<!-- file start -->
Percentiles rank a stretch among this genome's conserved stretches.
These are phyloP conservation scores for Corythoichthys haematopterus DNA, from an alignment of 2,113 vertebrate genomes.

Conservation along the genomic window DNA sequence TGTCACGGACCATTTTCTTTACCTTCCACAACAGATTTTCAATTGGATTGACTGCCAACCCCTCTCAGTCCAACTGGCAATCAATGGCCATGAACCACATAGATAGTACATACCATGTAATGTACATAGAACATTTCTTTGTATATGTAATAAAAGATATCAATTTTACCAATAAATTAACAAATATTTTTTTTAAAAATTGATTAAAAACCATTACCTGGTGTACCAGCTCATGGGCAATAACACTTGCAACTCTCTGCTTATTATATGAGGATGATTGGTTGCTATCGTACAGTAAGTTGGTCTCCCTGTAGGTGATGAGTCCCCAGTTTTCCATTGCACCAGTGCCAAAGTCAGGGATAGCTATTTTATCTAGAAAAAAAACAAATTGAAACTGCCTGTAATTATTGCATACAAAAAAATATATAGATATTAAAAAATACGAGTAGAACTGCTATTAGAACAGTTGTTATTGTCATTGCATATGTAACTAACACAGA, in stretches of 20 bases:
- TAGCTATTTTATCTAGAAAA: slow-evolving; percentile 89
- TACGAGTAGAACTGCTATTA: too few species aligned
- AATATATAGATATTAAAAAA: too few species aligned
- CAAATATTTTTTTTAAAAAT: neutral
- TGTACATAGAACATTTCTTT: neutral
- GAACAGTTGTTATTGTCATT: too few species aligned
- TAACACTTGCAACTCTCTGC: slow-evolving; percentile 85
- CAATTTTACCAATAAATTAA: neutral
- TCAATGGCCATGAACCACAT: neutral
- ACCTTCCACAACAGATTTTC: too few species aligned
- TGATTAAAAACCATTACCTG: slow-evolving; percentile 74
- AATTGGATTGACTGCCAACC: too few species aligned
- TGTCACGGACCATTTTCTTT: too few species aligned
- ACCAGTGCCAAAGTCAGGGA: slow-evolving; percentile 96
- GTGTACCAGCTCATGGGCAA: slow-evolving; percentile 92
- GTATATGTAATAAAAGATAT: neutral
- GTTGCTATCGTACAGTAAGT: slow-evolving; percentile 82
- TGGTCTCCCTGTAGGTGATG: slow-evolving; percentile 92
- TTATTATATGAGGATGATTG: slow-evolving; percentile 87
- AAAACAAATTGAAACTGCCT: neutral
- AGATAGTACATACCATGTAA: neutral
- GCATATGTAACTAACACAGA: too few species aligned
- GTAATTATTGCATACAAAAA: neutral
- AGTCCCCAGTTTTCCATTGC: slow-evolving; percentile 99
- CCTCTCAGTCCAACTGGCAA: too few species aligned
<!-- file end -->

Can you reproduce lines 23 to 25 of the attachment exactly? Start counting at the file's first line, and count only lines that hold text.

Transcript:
- AAAACAAATTGAAACTGCCT: neutral
- AGATAGTACATACCATGTAA: neutral
- GCATATGTAACTAACACAGA: too few species aligned